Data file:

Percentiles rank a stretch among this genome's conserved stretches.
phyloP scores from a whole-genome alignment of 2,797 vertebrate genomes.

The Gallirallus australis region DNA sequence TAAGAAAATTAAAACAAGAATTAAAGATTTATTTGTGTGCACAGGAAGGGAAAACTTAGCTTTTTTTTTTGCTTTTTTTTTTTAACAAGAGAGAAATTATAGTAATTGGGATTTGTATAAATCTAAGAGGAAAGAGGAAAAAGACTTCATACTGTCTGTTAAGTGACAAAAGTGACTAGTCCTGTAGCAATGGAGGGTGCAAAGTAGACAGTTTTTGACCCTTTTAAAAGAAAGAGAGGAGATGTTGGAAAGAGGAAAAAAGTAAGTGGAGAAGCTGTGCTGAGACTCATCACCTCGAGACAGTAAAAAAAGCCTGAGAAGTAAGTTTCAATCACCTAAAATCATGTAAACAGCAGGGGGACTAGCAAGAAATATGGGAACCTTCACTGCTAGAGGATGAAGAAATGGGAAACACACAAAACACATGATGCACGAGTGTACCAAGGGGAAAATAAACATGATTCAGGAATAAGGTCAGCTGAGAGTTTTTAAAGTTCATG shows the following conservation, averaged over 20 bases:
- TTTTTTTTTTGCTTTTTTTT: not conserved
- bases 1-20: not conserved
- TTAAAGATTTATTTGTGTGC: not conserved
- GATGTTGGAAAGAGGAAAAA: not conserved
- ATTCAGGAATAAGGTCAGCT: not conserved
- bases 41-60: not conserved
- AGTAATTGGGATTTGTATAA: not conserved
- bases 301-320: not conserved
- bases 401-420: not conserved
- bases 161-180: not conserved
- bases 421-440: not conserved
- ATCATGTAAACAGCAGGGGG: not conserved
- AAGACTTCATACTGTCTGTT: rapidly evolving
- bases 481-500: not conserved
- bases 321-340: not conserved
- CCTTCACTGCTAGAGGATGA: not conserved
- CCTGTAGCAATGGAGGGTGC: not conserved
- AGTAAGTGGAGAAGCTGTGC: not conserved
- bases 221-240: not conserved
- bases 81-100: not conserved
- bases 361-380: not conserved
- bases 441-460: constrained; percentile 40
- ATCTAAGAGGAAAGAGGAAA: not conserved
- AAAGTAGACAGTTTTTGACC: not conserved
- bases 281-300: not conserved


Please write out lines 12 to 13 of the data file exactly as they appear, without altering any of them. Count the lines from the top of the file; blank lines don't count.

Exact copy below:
- bases 401-420: not conserved
- bases 161-180: not conserved